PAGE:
Casino group Genting is reeling from several big money losses in the popular table game Punto Banco, with the casino group believing they may have fallen victim to a sophisticated scamming operation.
The group, which runs physical casinos across the UK, is said to have suffered losses of £200,000 on the game at their Glasgow casino, according to reports in local press.
It follows from other high profile losses from Punto Banco and Baccarat, with some resulting in high profile legal action at the casino’s instigation.
Now, an internal inquiry has been launched into the loss of the £200,000, with a view to establishing whether the casino had in fact been cheated out of the money, and whether a referral to law enforcement may be on the cards.
There are very few details in the public domain as yet, save for the reports that the casino is looking into the losses. Ostensibly the casino is as yet in the dark about how the money was won, but maintains its suspicions of illegality. At this stage, there is no suggestion of police involvement, or any further action, but the company has suggested they would have no hesitation in pressing for prosecution if illegitimate activities were identified.
Section 42 of the Gambling Act provides casinos with a mechanism for raising prosecutions against those who have illegitimately won money, and the provisions are wide enough to cover a range of potential scams and frauds. However, before any criminal investigation could proceed, the casino are no doubt keen to establish the exact nature of the alleged plot.
Poker legend Phil Ivey is one high profile Punto Banco winner, landing a £7.7 million win from a Genting casino in London’s exclusive Mayfair district in 2012.
There is some suspicion that his good fortune might have inspired others to try their hand, deploying similar ‘edge sorting’ strategies, which some casinos might consider as flying a little close to the sun.
Indeed, Genting refused to pay Ivey, and the case still remains tied up in the UK courts, pending a Supreme Court ruling on the points of law under contention. The news of potentially further litigation for the casino over the latest Punto Banco losses will pale into insignificance if they lose the Ivey case.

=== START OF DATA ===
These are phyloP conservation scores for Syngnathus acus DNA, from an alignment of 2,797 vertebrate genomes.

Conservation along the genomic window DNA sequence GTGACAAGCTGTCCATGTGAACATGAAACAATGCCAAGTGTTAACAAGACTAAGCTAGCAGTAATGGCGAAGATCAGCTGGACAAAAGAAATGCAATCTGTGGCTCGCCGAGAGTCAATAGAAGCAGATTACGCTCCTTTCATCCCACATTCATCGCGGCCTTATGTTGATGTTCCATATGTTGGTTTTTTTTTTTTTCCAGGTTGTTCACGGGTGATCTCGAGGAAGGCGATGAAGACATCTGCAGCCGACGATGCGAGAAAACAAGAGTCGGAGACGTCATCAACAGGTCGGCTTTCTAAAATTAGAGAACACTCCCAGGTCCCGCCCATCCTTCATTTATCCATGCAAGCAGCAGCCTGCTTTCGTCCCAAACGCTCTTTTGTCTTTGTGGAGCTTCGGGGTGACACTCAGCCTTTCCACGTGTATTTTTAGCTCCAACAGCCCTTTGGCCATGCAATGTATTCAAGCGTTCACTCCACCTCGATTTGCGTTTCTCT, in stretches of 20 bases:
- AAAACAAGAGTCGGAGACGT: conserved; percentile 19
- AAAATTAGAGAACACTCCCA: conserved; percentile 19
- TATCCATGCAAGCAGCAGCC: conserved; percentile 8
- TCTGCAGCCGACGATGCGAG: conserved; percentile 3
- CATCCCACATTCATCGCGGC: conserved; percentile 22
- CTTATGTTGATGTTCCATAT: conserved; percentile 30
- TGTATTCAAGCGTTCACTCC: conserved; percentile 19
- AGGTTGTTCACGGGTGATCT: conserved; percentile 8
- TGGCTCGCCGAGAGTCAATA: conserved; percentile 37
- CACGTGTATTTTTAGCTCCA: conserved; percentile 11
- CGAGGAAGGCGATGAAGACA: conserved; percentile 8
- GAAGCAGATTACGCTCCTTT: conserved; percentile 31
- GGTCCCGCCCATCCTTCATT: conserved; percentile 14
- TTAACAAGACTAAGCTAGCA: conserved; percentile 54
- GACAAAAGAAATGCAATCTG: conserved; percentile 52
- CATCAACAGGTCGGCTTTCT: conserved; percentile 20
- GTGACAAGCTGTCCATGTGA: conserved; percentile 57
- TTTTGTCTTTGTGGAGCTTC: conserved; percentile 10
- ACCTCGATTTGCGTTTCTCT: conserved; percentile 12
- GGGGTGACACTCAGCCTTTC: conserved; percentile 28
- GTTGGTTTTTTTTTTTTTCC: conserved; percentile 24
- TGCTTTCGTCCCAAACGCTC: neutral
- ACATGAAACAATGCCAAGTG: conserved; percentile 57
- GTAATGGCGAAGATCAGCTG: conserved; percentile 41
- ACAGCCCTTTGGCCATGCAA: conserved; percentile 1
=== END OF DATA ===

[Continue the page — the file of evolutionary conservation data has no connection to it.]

While Genting have enough problems of their own, they are far from the only London casino currently battling through the courts.
Their near-neighbours, Les Ambassadeurs Club, are pursuing an individual by the name of Azam Kolia. The Singaporean national is said to have lost £470,000, which to date still remain unpaid. This is following on from previous losses spanning £2.4 million in 2012.
With Kolia refusing to pay the money he owes, the courts have ruled that they will freeze Mr. Kolia’s assets in a bid to recover the debt. However, there’s a snag – the elusive Mr. Kolia remains at large, and authorities are unable to track down the man responsible for the losses.
It has so far proved impossible for Les Ambassadeurs Club to serve legal papers on Kolia, and lawyers have even taken the unusual step of leaving court papers at the casino, in case he should happen by in the interim.
Until Kolia can be found, the court action remains in limbo, with no mechanism for the casino to recoup the money they are owed.
Of course, casinos of all sizes are no strangers to litigation and legal difficulties. Whether it’s defending themselves against casino cheats, scams, frauds and heists, recovering money illegitimately lost, or chasing down the debts of unscrupulous high rollers, big casinos are often only a phone call away from their next big case.
While all this litigation takes time and money, casino operators are no doubt determined to ensure that justice is done, and their reputations retained intact.
Both the Ivey case and the Kolia case continue, with investigations from Genting’s Glasgow branch potentially marking the first step on the journey to criminal proceedings under the Gambling Act.